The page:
[rc5] Some (Not So) Deep (Frequently Asked) questions
insect at antennahead.com
Mon Aug 18 16:14:59 EDT 1997
>Specifically, how are the results checked? What knows
>when we've hit the right key? Does the client, do the
>servers? And how do they know it? I understand there is
>a known string in the message. If the clients or severs
>simply try a key, then test for this known string, that's
>not very realistic.
They do test for the specific string, and it IS very realistic. Most data
formats contain some known bytes so they can be recognized. A GIF file
begins with the string "GIF89a", for example. If you can't guess the
filetype, strings of zeros are always a good indication that you've found
computer data. At an extreme end, you can use information theory to measure
the redundancy in the resulting data -- people (and programs written by
them) generally express information in a form that emphasizes ease of use
If you think the resulting data is going to consist of printable ASCII
characters, then you'll be able to throw out 99.9619% of the keys just from
decrypting a single block, because only 0.0391% of all possible sets of 8
bytes are free from any non-printing characters. And if you decrypt five
blocks, then statistically speaking fewer than 1 in 2^56 keys will produce
40 bytes of printable text, so if you get that much text you've almost
certainly found your key. Using a more sophisticated detection method that
accepts only English-like text rather than any ASCII text (including
strings like "^bn#mnQ"), you'd be able reject keys after even fewer blocks,
although you'd have to measure the cost of this test against the cost of
doing more decryptions -- RC5 decryption is pretty fast once you've done
the setup for a particular key.
>Suppose I type up a letter and encrypt it. Now
>somebody wants to break it. Since they don't know what is in
>the letter, they probably can't do string matches for certain
>words. Maybe they could look for words like "the" "is" etc.
>But what if my letter doesn't contain those strings? Suppose
>before encrypting it, I do a simple ASCII+1 to every character.
So what if they did something else to the plaintext before they ran it
through RC5? Like compressing it to eliminate our beloved redundancy, or
another two RC5 encryptions (for various reasons just one extra encryption
isn't significantly more secure than a single encryption), or a ROT-13, or
even a simple XOR with $FF? Simple...we decrypt and then undo whatever they
did before they encrypted. If they did gzip -c | encrypt, we do decrypt |
gunzip -c, and then do our tests on that (assuming we weren't smart enough
to just look for the header in gzip files!).
You're probably going to say, "How do we know what they might have done
before they used RC5?" That's missing the big picture -- the answer to that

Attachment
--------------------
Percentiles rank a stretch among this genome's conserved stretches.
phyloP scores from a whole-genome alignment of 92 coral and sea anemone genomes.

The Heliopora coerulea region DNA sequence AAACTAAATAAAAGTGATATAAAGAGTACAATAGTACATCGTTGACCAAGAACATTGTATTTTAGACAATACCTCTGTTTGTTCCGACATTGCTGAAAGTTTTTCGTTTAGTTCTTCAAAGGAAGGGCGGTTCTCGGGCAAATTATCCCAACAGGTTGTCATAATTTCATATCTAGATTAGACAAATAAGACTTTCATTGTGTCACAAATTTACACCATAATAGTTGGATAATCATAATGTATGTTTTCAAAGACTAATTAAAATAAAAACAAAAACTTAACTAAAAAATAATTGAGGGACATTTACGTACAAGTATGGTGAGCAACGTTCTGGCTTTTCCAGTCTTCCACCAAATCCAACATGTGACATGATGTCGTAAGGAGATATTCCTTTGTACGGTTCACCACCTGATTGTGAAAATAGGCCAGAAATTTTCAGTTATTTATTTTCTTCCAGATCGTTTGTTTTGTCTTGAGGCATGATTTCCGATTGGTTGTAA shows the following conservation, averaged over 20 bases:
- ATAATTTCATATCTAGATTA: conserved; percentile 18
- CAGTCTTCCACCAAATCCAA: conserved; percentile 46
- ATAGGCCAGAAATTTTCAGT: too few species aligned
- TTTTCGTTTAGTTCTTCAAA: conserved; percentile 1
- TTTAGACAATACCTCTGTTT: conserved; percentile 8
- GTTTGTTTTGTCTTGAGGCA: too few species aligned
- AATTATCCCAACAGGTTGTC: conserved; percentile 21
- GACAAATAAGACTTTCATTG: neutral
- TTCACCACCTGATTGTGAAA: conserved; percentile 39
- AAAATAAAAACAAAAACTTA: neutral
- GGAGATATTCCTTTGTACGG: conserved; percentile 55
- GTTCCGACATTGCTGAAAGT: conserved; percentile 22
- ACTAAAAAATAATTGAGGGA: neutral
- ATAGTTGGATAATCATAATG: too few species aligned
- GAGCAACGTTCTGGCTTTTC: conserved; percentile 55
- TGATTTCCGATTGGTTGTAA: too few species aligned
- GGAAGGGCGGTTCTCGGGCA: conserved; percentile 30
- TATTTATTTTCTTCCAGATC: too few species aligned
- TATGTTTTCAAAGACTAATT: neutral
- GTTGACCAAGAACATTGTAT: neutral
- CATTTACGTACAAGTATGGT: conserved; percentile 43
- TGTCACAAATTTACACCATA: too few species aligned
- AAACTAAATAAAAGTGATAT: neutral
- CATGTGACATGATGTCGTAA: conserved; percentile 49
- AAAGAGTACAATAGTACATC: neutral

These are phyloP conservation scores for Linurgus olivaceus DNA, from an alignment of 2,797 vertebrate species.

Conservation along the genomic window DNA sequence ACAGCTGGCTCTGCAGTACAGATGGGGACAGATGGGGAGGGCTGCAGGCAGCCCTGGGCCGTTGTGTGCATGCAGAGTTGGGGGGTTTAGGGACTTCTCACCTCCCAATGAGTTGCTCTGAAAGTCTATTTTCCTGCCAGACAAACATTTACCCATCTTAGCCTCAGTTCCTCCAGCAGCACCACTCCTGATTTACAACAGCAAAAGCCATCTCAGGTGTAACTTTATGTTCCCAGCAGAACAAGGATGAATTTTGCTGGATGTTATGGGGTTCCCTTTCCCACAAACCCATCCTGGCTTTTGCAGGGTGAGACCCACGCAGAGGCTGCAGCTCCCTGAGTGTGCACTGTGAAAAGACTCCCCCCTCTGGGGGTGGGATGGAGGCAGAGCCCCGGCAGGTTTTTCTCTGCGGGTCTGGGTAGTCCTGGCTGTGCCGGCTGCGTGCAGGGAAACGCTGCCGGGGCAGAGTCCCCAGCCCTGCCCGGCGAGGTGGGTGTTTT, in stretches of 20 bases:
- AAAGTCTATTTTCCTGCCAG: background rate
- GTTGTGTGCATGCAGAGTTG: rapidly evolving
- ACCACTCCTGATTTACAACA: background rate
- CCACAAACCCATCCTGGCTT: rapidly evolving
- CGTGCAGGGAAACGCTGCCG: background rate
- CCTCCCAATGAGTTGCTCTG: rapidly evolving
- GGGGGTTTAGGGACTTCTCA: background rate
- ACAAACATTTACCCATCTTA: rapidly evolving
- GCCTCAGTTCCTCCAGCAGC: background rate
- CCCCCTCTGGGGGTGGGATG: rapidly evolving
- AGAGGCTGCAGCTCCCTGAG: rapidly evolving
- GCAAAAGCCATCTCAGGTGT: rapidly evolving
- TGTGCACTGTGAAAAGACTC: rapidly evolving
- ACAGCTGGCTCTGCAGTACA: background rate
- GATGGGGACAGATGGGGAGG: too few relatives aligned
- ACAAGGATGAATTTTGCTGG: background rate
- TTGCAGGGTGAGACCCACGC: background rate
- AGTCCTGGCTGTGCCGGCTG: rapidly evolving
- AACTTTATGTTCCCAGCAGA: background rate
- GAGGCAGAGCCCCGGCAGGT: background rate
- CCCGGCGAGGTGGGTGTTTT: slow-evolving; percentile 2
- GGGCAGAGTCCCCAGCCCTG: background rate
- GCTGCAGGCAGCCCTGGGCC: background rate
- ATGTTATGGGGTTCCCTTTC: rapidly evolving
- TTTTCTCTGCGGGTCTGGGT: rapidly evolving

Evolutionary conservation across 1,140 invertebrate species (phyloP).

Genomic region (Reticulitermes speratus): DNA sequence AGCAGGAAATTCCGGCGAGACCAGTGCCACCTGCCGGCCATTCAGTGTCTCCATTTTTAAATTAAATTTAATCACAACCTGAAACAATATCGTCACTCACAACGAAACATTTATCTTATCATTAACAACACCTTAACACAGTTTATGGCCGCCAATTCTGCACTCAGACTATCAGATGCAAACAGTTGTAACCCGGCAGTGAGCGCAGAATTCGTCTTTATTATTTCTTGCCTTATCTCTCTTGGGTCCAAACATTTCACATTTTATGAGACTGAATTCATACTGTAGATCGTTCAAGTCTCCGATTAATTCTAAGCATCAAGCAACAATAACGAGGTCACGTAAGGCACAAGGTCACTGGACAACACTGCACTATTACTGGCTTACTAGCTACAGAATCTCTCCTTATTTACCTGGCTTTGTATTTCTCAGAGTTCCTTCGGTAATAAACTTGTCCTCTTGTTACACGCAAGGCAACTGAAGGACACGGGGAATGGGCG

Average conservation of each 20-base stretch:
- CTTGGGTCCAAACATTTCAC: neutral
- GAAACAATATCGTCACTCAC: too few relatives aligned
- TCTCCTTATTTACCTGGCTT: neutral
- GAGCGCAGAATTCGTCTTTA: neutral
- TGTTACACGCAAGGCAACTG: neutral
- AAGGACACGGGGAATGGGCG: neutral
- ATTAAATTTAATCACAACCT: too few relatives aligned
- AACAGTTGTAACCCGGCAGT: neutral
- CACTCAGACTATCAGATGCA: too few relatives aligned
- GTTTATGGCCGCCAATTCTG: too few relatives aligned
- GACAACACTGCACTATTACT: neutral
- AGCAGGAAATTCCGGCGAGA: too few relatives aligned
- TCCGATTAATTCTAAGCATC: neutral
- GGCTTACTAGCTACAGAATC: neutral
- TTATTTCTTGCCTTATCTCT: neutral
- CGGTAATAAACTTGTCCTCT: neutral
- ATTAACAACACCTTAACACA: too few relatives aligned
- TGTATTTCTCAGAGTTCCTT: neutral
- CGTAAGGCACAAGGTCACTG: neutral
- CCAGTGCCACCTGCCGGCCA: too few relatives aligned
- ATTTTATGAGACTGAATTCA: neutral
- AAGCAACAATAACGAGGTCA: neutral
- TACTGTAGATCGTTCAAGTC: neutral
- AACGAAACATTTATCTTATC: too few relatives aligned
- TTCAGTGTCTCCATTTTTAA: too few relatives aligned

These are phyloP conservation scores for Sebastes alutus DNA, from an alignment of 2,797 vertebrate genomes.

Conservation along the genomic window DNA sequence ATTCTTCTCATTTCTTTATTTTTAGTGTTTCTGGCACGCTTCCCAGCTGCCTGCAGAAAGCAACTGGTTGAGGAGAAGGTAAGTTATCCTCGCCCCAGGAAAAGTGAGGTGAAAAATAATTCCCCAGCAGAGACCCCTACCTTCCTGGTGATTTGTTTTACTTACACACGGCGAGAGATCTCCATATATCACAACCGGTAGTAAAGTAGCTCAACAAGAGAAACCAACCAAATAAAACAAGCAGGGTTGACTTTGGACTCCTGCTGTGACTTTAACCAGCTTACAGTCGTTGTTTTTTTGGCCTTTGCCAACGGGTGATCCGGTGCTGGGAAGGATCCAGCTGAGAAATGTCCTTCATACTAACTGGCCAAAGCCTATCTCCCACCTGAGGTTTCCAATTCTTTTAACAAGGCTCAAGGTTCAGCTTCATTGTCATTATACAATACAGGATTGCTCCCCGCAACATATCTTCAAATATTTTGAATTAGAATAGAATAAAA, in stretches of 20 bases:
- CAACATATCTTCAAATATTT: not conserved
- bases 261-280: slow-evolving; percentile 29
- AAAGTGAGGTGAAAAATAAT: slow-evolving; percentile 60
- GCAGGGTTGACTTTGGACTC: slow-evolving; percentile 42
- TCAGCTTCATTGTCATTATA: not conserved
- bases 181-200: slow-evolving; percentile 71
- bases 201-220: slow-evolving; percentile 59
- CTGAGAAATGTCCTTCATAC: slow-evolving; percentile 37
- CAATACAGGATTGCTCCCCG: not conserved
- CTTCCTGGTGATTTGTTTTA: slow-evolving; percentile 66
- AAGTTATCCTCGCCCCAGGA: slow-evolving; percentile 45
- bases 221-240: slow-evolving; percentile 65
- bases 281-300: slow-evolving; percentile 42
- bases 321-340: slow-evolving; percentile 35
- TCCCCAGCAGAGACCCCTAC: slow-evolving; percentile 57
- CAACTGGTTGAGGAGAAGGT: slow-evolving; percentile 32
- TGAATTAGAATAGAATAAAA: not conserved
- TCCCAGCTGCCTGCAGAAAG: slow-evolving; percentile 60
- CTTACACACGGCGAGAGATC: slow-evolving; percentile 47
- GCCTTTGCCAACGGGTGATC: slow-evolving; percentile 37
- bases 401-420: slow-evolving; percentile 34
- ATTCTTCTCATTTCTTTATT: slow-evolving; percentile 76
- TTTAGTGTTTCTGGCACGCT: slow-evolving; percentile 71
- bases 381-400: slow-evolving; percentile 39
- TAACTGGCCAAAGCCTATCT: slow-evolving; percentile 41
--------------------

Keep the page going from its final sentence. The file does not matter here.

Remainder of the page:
is, "How do YOU know they even used RC5?" They could have easily used RC5
with a different number of rounds, or even DES or IDEA or RC4 or RC2 or any
of the literally thousands of cyphers out there. The assumption in a
decryption attempt is always that you know what mechanism is being used,
just not the key for that mechanism. One can always disassemble code or a
machine, and finding or steal or buying a computer or radio or phone to
take part isn't that hard. It's the knowledge that's carried only inside
the heads of people who walk around with cyanide pills so they'll die
before you can torture the key out of them that we're trying to replicate.
>2. Now a second deep theoretical question...
>Suppose I use the same algorithm to encrypt a message twice
>with two different keys. It would not surprise me if
>this double encryption could be solved by a third unique
>key; like the third side of a triangle will get you to
>the same point. Is this true?
In algebraic terms, you're asking if the set of RC5 keys is a group. I'm
not sure; I don't think anybody is. It's a new algorithm and hasn't been
studied extensively yet. The reason the RC5 clients run more slowly than
the deschall clients isn't that RC5 involves more work (it doesn't!), but
that DES has been studied extensively and we know ways to short-circuit
parts of the work if we're interested in checking a lot of keys in sequence
rather than doing actual decryption. We know (or at least believe) DES
isn't a group. There are (2^64)! ways to map a set of 64-bit plaintext
blocks onto a set of 64-bit cyphertext blocks, but only 2^56 keys, so
there's certainly plenty of room for RC5 to not be a group either.
[For the non-numeric, the ! means factorial, not an exclamation about the
size of 2^64. (2^64)! means (2^64 * (2^64 - 1) * (2^64 - 2) * (2^64 - 3) *
... * 4 * 3 * 2 * 1), and it's an incomprehensibly huge number.]
On a more general note, even if RC5 isn't a group, there's a time-space
tradeoff that would allow you to break a double encryption in only twice as
many operations as a single one. Since the key size in RC5 is variable,
you'd do better to just use one 112-bit key than two 56-bit keys.
Andrew Meggs, content provider Antennahead Industries, Inc.
<mailto:insect at antennahead.com> <http://www.antennahead.com>
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